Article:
John Doar: In Awe of His Courage
This New Richmond lawyer is humbled and inspired by the historical significance of another local lawyer. John Doar, the first lawyer in the newly formed U.S. Department of Justice’s Civil Rights Division, courageously fought for school integration, voting rights, and prosecution of criminal violence throughout the South in the 1960s.
John Doar (right) escorts James Meredith to the University of Mississippi admissions office
in 1962. Meredith was the first African-American admitted to the university. The event is
regarded as a pivotal moment in the history of the Civil Rights Movement of the 1960s.
Library of Congress, Prints & Photographs Division, U.S. News & World Report Magazine
Collection [reproduction number, e.g., LC-U9-15739, frame 18].
By Gary L. Bakke
Over the years I have buried my emotions pretty deep. Too deep without doubt; but last month they boiled to the top as I witnessed our local celebration of the legacy of New Richmond native and State Bar member John Doar. I actually choked up as I heard the personal stories about this exceptional lawyer. Prominent civil rights leaders from around the country convened to honor his legacy and recount many firsthand stories about John’s total dedication, leadership abilities, and personal courage. I am in awe.
John Doar was a local, small-town, northern Wisconsin lawyer who received the Presidential Medal of Freedom. When presenting the award, President Obama noted that without the civil rights efforts of John Doar, he might not have been elected President. Wow!
The event was New Richmond’s three-day celebration in late August to dedicate the John Doar History Trail, a walk along our riverbank with plaques that depict historic events in John’s life.
I had met John on several occasions but cannot claim that I really knew him. I had the privilege of talking politics with his mother, and I practiced law for 20 years with his brother Tom Doar. Tom was a great storyteller, so I knew much of the story, but the historical impact of his extraordinary brother had not registered with me.
Seven heroes from the front lines of the civil rights movement of the 1960s showed up to honor John. Another five speakers discussed his historic role as special counsel to the House Judiciary Committee during the impeachment inquiry of President Nixon.
A Man with Legendary Courage
After starting practice in New Richmond, John left the Doar & Knowles law firm of his father, brother, and cousin Warren Knowles to join the U.S. Justice Department under President Kennedy as the first attorney in the newly formed Civil Rights Division. His skill, dedication, and personal courage are legendary.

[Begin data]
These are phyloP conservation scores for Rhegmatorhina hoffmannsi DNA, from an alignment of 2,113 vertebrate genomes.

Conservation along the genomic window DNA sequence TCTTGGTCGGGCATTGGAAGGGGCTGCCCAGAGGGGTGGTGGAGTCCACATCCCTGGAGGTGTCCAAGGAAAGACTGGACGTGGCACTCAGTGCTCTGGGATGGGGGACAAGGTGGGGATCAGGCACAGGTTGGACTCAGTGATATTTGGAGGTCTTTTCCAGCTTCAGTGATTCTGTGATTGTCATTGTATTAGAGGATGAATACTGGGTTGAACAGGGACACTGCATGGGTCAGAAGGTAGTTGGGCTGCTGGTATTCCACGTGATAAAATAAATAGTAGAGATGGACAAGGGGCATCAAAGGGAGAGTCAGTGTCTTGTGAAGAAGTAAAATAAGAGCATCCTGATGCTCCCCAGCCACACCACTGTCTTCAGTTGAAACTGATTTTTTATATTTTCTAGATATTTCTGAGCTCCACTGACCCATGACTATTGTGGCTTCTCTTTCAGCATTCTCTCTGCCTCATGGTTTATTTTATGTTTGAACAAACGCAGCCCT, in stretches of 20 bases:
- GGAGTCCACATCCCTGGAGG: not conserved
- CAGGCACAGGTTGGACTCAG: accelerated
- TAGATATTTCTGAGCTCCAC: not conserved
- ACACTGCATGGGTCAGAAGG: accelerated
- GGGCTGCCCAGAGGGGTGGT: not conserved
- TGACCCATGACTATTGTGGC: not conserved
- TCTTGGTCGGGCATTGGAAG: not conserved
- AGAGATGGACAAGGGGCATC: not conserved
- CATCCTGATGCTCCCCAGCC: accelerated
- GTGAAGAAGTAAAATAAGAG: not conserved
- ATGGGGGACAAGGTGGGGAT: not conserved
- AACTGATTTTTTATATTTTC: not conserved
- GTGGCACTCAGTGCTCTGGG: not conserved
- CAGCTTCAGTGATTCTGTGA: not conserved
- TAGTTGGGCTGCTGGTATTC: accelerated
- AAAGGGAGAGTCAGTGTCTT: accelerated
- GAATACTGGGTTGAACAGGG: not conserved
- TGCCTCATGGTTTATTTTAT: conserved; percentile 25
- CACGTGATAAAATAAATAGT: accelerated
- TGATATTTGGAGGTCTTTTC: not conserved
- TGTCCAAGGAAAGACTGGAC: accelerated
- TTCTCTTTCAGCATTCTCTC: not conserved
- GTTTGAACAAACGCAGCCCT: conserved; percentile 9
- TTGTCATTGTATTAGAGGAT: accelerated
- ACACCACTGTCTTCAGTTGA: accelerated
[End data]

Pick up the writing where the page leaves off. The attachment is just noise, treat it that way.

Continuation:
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He not only accompanied James Meredith, the first black student to enter the University of Mississippi, but also stayed with him in his dorm room and ate with him in the cafeteria. People were killed for lesser acts. John walked every mile of the Selma to Montgomery march with Martin Luther King Jr. and a host of other civil rights leaders. He had to brave the hostility directed at any white person who would dare march with blacks. The danger was real. Civil rights workers Andrew Goodman, James Chaney, and Michael Schwerner were killed after the march.
A famous photo shows John, with his life on the line, alone in the middle of the street with bricks and bottles crashing around his feet, quelling hundreds of angry black marchers protesting the murder of Medgar Evers as they approached a phalanx of police officers whose guns were drawn.
The New York Times obituary says, “He was the face of the Justice Department in the South…. He prosecuted some of the most notorious cases of murder and violence in the South in the ‘60s, and was instrumental in changing the region’s pattern of race-based politics based on voter discrimination.”
This short essay can only scratch the surface of John’s courageous fight for voting rights, school integration, and prosecution of criminal violence throughout the South in the 1960s. Note that he was joined in the Civil Rights Division by another New Richmond native and State Bar member, Arvid “Bud” Sather, now retired from his Madison law practice. Mary Lee Allen, also of New Richmond, was one of the legal assistants working with John’s civil rights cases.
When John left the Justice Department for private practice in New York, he didn’t stay out of history-making for long. In 1973, he was retained by Peter Rodino as head legal counsel for the House Judiciary Committee during the impeachment inquiry of President Nixon. Again, the profession can be proud that Madison attorney Richard Cates represented the minority party on that committee. Forswearing all partisanship bickering, the two Wisconsin lawyers guided the committee to a fully bipartisan cooperation, a truly patriotic feat, considering the topic. Doar and Cates were also joined on that committee by a full law-firm size complement of attorneys that included my former law partner New Richmond attorney Tom Bell (whose office mate was Hillary Rodham).
As an aside, John was a member of a truly amazing family. His cousin and law partner, Warren Knowles, was Wisconsin governor in the mid 1960s at the same time John was with the Justice Department. Their mothers were sisters. And, John was a cousin and great buddy of another New Richmond native, Johnny “Blood” McNally, who was a member of the first class inducted into the National Football League Hall of Fame and is in the Green Bay Packer Hall of Fame.
Knowing John Doar and then being in the presence of others who also, at great risk and personal sacrifice, dedicated their lives to improving our country, was both humbling and inspiring.
Gary L. Bakke, U.W. 1965, is a principal with Bakke Norman S.C., New Richmond, and a former State Bar of Wisconsin president.
Pro Bono Portal: Better Way to Connect Lawyers with Pro Bono Opportunities Statewide